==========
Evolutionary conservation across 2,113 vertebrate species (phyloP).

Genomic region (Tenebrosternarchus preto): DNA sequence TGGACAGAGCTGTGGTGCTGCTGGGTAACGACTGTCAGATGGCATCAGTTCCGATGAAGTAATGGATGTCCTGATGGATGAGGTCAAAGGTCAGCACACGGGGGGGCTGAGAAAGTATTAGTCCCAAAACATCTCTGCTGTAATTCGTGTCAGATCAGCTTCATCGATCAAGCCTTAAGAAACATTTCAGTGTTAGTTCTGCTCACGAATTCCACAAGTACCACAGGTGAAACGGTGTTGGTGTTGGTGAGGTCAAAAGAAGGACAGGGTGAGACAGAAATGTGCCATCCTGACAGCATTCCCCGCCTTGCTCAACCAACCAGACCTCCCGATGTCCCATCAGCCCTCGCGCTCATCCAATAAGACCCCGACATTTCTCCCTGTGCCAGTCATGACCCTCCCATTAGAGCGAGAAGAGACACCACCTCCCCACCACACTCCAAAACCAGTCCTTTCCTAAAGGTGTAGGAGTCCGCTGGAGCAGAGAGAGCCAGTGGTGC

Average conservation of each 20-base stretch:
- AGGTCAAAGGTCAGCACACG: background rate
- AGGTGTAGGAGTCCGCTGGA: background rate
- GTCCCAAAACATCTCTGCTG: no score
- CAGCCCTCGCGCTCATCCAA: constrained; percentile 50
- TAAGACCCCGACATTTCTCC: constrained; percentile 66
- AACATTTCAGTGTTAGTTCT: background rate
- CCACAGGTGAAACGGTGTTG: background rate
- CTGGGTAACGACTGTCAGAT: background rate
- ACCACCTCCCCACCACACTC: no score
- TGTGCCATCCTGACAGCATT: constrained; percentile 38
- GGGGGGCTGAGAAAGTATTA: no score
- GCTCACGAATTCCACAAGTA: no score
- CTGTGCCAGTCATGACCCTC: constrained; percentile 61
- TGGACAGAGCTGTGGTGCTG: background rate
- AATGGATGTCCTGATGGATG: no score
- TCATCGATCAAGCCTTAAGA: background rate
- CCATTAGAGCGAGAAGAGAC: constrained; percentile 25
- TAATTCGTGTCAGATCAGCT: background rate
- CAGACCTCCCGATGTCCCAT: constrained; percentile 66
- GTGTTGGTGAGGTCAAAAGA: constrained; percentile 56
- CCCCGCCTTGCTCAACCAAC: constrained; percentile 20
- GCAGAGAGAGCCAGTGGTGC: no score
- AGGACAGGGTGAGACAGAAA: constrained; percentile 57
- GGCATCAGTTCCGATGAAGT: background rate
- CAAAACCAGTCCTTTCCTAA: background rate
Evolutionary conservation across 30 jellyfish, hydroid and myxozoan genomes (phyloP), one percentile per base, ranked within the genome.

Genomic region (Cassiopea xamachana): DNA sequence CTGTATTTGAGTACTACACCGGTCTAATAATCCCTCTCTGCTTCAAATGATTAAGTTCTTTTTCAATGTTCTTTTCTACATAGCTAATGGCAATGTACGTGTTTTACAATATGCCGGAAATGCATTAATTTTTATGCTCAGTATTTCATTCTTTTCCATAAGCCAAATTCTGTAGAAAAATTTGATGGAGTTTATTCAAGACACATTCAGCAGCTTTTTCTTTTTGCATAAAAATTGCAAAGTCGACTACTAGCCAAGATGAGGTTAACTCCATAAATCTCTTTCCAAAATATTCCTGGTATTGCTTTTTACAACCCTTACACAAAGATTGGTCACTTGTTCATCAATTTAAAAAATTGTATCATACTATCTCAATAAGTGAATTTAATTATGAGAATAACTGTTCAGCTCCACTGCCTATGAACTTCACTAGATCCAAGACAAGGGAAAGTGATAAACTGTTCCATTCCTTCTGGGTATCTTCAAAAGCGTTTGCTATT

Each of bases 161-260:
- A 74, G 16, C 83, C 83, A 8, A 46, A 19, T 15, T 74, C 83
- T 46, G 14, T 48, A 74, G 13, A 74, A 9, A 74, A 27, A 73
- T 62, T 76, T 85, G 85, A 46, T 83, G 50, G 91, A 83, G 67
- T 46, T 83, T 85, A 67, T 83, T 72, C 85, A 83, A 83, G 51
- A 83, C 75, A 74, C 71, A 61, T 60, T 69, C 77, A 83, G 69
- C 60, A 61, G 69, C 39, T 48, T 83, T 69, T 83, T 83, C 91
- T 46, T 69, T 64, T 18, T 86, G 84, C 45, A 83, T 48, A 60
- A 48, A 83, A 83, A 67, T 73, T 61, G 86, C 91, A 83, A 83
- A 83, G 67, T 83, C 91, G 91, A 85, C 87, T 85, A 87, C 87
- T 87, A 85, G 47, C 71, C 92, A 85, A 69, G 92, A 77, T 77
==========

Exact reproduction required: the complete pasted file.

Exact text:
Evolutionary conservation across 2,113 vertebrate species (phyloP).

Genomic region (Tenebrosternarchus preto): DNA sequence TGGACAGAGCTGTGGTGCTGCTGGGTAACGACTGTCAGATGGCATCAGTTCCGATGAAGTAATGGATGTCCTGATGGATGAGGTCAAAGGTCAGCACACGGGGGGGCTGAGAAAGTATTAGTCCCAAAACATCTCTGCTGTAATTCGTGTCAGATCAGCTTCATCGATCAAGCCTTAAGAAACATTTCAGTGTTAGTTCTGCTCACGAATTCCACAAGTACCACAGGTGAAACGGTGTTGGTGTTGGTGAGGTCAAAAGAAGGACAGGGTGAGACAGAAATGTGCCATCCTGACAGCATTCCCCGCCTTGCTCAACCAACCAGACCTCCCGATGTCCCATCAGCCCTCGCGCTCATCCAATAAGACCCCGACATTTCTCCCTGTGCCAGTCATGACCCTCCCATTAGAGCGAGAAGAGACACCACCTCCCCACCACACTCCAAAACCAGTCCTTTCCTAAAGGTGTAGGAGTCCGCTGGAGCAGAGAGAGCCAGTGGTGC

Average conservation of each 20-base stretch:
- AGGTCAAAGGTCAGCACACG: background rate
- AGGTGTAGGAGTCCGCTGGA: background rate
- GTCCCAAAACATCTCTGCTG: no score
- CAGCCCTCGCGCTCATCCAA: constrained; percentile 50
- TAAGACCCCGACATTTCTCC: constrained; percentile 66
- AACATTTCAGTGTTAGTTCT: background rate
- CCACAGGTGAAACGGTGTTG: background rate
- CTGGGTAACGACTGTCAGAT: background rate
- ACCACCTCCCCACCACACTC: no score
- TGTGCCATCCTGACAGCATT: constrained; percentile 38
- GGGGGGCTGAGAAAGTATTA: no score
- GCTCACGAATTCCACAAGTA: no score
- CTGTGCCAGTCATGACCCTC: constrained; percentile 61
- TGGACAGAGCTGTGGTGCTG: background rate
- AATGGATGTCCTGATGGATG: no score
- TCATCGATCAAGCCTTAAGA: background rate
- CCATTAGAGCGAGAAGAGAC: constrained; percentile 25
- TAATTCGTGTCAGATCAGCT: background rate
- CAGACCTCCCGATGTCCCAT: constrained; percentile 66
- GTGTTGGTGAGGTCAAAAGA: constrained; percentile 56
- CCCCGCCTTGCTCAACCAAC: constrained; percentile 20
- GCAGAGAGAGCCAGTGGTGC: no score
- AGGACAGGGTGAGACAGAAA: constrained; percentile 57
- GGCATCAGTTCCGATGAAGT: background rate
- CAAAACCAGTCCTTTCCTAA: background rate
Evolutionary conservation across 30 jellyfish, hydroid and myxozoan genomes (phyloP), one percentile per base, ranked within the genome.

Genomic region (Cassiopea xamachana): DNA sequence CTGTATTTGAGTACTACACCGGTCTAATAATCCCTCTCTGCTTCAAATGATTAAGTTCTTTTTCAATGTTCTTTTCTACATAGCTAATGGCAATGTACGTGTTTTACAATATGCCGGAAATGCATTAATTTTTATGCTCAGTATTTCATTCTTTTCCATAAGCCAAATTCTGTAGAAAAATTTGATGGAGTTTATTCAAGACACATTCAGCAGCTTTTTCTTTTTGCATAAAAATTGCAAAGTCGACTACTAGCCAAGATGAGGTTAACTCCATAAATCTCTTTCCAAAATATTCCTGGTATTGCTTTTTACAACCCTTACACAAAGATTGGTCACTTGTTCATCAATTTAAAAAATTGTATCATACTATCTCAATAAGTGAATTTAATTATGAGAATAACTGTTCAGCTCCACTGCCTATGAACTTCACTAGATCCAAGACAAGGGAAAGTGATAAACTGTTCCATTCCTTCTGGGTATCTTCAAAAGCGTTTGCTATT

Each of bases 161-260:
- A 74, G 16, C 83, C 83, A 8, A 46, A 19, T 15, T 74, C 83
- T 46, G 14, T 48, A 74, G 13, A 74, A 9, A 74, A 27, A 73
- T 62, T 76, T 85, G 85, A 46, T 83, G 50, G 91, A 83, G 67
- T 46, T 83, T 85, A 67, T 83, T 72, C 85, A 83, A 83, G 51
- A 83, C 75, A 74, C 71, A 61, T 60, T 69, C 77, A 83, G 69
- C 60, A 61, G 69, C 39, T 48, T 83, T 69, T 83, T 83, C 91
- T 46, T 69, T 64, T 18, T 86, G 84, C 45, A 83, T 48, A 60
- A 48, A 83, A 83, A 67, T 73, T 61, G 86, C 91, A 83, A 83
- A 83, G 67, T 83, C 91, G 91, A 85, C 87, T 85, A 87, C 87
- T 87, A 85, G 47, C 71, C 92, A 85, A 69, G 92, A 77, T 77